Early May rains help Idaho water outlook

Rain falls outside of the American Falls District Library while Bureau of Reclamation officials Mike Beus, left, and Clyde Lay answer questions during a May 18 community meeting regarding the region's water supply and Snake River system water quality. Beus says recent storms should help with both the supply outlook and quality in American Falls Reservoir.

AMERICAN FALLS, Idaho — Idaho water managers say wet early May weather has provided a much needed reprieve for irrigators, who were forced to start drawing from storage nearly a month earlier than normal.

Mike Beus, water operations manager for the Bureau of Reclamation’s Upper Snake Field Office, said during a May 18 water outlook meeting hosted at American Falls District Library the combination of increased inflows due to recent precipitation and reduced irrigation demand has likely bought his region’s irrigators at least an extra week of supply.

He said reach gains have been especially strong into Lake Walcott in Rupert.

“(Accumulation) has been at least an inch almost everywhere,” Beus said. “We had been drafting storage, and this rain has allowed us to store again.”

To start January, BOR forecast runoff through July 31 would be 109 percent of normal. The outlook deteriorated in the ensuing months, however, due to extremely dry and warm weather. By May 1, BOR projected runoff for the same seven-month period at just 76 percent of normal.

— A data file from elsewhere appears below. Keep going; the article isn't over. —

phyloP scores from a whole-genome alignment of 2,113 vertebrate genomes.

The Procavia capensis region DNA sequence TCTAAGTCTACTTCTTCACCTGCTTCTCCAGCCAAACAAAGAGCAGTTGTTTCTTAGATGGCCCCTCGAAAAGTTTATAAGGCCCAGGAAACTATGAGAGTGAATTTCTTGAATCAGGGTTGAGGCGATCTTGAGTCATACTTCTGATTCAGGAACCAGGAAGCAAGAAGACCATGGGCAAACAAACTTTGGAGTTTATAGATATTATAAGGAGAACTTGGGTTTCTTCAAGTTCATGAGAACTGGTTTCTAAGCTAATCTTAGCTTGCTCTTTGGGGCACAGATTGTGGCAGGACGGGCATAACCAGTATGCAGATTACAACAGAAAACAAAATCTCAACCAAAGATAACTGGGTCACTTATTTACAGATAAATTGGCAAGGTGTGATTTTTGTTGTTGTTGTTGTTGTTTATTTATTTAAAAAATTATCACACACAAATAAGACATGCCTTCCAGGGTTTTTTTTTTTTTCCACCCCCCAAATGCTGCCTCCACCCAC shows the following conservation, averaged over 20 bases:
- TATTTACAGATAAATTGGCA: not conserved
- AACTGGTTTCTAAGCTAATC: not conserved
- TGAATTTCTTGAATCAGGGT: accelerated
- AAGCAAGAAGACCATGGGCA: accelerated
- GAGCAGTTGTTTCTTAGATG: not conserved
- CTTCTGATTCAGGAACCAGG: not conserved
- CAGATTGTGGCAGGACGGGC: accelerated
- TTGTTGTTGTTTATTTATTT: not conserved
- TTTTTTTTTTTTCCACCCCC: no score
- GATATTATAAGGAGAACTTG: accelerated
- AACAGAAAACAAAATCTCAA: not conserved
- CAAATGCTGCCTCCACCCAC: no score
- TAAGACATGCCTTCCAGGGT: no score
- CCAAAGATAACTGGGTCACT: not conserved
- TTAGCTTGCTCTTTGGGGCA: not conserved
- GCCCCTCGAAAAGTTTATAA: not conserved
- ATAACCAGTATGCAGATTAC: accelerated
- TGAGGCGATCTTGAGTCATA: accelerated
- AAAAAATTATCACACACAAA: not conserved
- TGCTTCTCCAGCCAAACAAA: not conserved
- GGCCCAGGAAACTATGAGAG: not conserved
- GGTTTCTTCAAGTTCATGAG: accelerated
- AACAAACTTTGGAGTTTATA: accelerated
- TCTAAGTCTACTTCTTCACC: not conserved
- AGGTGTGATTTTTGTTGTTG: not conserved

But storms have arrived, and the forecast calls for continued rain through the end of the month.

Through May 19, the Blackfoot, Willow and Portneuf drainages had already received 125 percent of their full monthly moisture, according to Ron Abramovich, water supply specialist with the Natural Resources Conservation Service. The Oakley Basin was already at 116 percent of normal May moisture, the Bear River was at 111 percent, Salmon Falls was at 96 percent, the Little and Big Lost drainages were at 95 percent, and the Upper Snake above Palisades was at 75 percent. Abramovich said in Yellowstone National Park, the Grand Teton Range, Magic Mountain south of Twin Falls, Pomerelle in Malta, and Oxford Peak near Malad, moisture has fallen as snow.

“The storm systems have really significantly reduced our usage of water. We got anywhere from 1.75 inches to 2.75 inches in our district across the board,” said Burley Irrigation District General Manager John Lind. “That’s cut our diversions down to a minimum for this time of year.”

The Upper Snake reservoir system was 83 percent full as of May 19. Before the storms arrived, Beus worried American Falls Reservoir levels would drop below 100,000 acre feet — a level at which BOR must start monitoring water quality for increased sediment levels under an agreement with the Idaho Department of Environmental Quality. He’s confident now the reservoir will remain above the threshold.

Beus said the rains have also helped restore volume as BOR releases 2,000 cubic feet per second below Milner Dam for obligatory salmon and steelhead flow augmentation.

“It’s looking OK, but the prospects for as good of carryover as we had coming into this year aren’t good,” Beus added.

According to a National Agricultural Statistics Service weekly crop progress report, moisture has improved growth of dry peas, oats and spring wheat, but rain also fell on many fields in which the first cutting of alfalfa was already down.

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